Forward declaration of classes

This is a discussion on Forward declaration of classes within the C++ Programming forums, part of the General Programming Boards category; You don't need the definition of a class to declare a function with that class as the return type. This ...

  1. #16
    Cat without Hat CornedBee's Avatar
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    You don't need the definition of a class to declare a function with that class as the return type. This little example compiles without problems:
    Code:
    class B;
    
    class A
    {
    public:
            B getB();
    };
    
    class B : public A
    {
    };
    
    B A::getB() { return B(); }
    
    int main()
    {
            A a;
            B b(a.getB());
    }
    All the buzzt!
    CornedBee

    "There is not now, nor has there ever been, nor will there ever be, any programming language in which it is the least bit difficult to write bad code."
    - Flon's Law

  2. #17
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    this was not a requirement of my software design parameters. I was just wondering if there was a way it could be done.

    This class hierarchy has a class called Object as its base, and a class called String derives publicly from Object. I wanted Object to have a virtual ToString() function that would return a String type. it's beginning to look like this is not possible. it's not really a setback though. since I was planning a ToString() member function in each derived class anyway, It doesn't really matter that it's not a virtual function.

    All of your advice and suggestions have been wonderful, and I appreciate all of you taking your time to help with my question.

  3. #18
    and the hat of sweating
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    Quote Originally Posted by CornedBee View Post
    You don't need the definition of a class to declare a function with that class as the return type. This little example compiles without problems:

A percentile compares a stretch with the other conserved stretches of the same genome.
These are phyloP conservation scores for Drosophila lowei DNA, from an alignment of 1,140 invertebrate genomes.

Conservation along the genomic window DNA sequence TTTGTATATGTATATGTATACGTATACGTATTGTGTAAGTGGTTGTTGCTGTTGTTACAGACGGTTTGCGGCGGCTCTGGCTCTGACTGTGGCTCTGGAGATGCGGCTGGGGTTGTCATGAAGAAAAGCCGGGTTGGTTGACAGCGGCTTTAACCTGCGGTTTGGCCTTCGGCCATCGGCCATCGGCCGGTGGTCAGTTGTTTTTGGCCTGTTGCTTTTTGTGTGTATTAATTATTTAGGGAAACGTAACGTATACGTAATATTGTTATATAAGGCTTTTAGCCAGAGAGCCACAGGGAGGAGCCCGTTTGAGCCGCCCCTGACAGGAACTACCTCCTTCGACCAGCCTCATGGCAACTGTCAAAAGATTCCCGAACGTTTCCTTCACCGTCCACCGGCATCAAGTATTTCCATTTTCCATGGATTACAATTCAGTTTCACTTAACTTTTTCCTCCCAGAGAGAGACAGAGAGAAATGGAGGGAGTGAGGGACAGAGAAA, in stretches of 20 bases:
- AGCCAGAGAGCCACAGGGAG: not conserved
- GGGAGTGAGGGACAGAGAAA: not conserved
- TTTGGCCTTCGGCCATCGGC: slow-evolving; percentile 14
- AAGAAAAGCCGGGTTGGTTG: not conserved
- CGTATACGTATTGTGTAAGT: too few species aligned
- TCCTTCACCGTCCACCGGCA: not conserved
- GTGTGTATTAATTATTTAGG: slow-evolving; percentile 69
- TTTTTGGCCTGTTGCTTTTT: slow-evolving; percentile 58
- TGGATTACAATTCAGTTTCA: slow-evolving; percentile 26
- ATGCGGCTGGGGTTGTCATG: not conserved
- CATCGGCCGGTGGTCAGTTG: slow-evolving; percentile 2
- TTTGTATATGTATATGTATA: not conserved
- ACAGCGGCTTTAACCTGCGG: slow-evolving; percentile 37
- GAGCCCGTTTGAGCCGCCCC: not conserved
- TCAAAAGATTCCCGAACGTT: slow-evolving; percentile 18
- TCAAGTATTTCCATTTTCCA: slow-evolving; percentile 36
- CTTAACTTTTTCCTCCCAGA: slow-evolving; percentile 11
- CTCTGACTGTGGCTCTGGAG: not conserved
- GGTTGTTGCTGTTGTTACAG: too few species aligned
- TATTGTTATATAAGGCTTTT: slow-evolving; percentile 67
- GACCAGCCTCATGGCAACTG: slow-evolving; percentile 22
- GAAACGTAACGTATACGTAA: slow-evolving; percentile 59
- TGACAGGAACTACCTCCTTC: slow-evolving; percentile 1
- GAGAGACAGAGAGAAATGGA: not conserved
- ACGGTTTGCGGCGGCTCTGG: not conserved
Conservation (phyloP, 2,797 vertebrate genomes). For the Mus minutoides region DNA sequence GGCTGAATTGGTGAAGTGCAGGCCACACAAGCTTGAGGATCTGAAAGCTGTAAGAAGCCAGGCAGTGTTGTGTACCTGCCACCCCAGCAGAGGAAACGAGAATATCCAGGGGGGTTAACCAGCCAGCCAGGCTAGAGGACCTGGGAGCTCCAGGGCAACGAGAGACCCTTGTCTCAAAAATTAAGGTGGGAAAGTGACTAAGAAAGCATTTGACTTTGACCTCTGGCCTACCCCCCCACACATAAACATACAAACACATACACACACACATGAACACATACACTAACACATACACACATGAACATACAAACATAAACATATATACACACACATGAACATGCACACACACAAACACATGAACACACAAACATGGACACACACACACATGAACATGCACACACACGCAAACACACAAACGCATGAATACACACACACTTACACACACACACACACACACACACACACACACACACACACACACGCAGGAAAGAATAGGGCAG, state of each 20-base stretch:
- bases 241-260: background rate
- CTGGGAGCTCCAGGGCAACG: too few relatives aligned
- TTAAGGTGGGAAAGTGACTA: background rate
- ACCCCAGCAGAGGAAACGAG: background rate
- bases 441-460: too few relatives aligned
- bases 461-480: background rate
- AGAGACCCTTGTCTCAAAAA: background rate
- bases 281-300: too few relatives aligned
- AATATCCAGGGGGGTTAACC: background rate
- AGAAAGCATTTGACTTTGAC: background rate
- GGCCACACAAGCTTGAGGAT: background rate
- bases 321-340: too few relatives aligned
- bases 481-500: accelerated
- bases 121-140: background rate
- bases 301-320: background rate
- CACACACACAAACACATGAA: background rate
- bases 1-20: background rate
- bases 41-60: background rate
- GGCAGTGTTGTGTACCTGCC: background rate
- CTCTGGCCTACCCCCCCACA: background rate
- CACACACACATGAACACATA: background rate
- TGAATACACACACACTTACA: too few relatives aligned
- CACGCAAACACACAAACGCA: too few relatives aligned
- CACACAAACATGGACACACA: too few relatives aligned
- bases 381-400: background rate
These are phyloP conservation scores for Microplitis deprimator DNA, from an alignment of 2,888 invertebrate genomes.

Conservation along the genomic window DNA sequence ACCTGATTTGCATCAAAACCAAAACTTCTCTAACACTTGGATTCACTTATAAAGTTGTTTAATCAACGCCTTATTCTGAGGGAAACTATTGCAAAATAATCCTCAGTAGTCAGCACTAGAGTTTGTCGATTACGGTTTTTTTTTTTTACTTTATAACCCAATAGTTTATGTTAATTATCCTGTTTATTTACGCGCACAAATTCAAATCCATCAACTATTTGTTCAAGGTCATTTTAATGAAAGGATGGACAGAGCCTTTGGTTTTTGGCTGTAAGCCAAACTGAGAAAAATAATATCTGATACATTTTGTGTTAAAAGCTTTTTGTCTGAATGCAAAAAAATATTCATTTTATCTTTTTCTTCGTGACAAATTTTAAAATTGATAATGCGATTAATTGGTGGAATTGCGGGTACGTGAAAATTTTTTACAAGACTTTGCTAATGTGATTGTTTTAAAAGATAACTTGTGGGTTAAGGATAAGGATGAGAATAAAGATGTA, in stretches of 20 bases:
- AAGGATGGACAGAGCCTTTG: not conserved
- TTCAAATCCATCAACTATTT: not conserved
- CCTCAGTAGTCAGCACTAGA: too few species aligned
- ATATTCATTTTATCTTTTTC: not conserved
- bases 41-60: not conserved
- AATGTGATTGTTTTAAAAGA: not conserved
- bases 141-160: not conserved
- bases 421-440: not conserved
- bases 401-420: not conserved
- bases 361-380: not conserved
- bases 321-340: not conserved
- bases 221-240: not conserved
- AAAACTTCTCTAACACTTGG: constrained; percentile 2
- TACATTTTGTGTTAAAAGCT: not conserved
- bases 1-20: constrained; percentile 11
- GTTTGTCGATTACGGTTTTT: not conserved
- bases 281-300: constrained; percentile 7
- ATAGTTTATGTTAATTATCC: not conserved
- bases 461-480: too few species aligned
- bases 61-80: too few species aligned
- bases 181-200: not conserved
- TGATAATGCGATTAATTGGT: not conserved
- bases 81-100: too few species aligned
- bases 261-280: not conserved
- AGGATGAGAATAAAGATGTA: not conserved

Code:
    class B;
    
    class A
    {
    public:
            B getB();
    };
    
    class B : public A
    {
    };
    
    B A::getB() { return B(); }
    
    int main()
    {
            A a;
            B b(a.getB());
    }
    That one kind of surprised me for a second; but then I realized it's only if you want a B member variable in A that you need to make it a pointer...

  4. #19
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    >> it's beginning to look like this is not possible.
    CornedBee showed an example that compiles and does exactly what you describe. Can you try compiling his example?

    >> This little example compiles without problems
    But that's not guaranteed in the standard, is it?

  5. #20
    and the hat of sweating
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    Quote Originally Posted by Daved View Post
    >> This little example compiles without problems
    But that's not guaranteed in the standard, is it?
    Why not?

  6. #21
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    I'm not sure and I don't remember, but there was mention of a reason on here a few weeks (months?) ago. Something about how some compilers might require the size of that object to set up the stack properly or something.

  7. #22
    Cat without Hat CornedBee's Avatar
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    Only at call time and function definition time. Not for the declaration.
    All the buzzt!
    CornedBee

    "There is not now, nor has there ever been, nor will there ever be, any programming language in which it is the least bit difficult to write bad code."
    - Flon's Law

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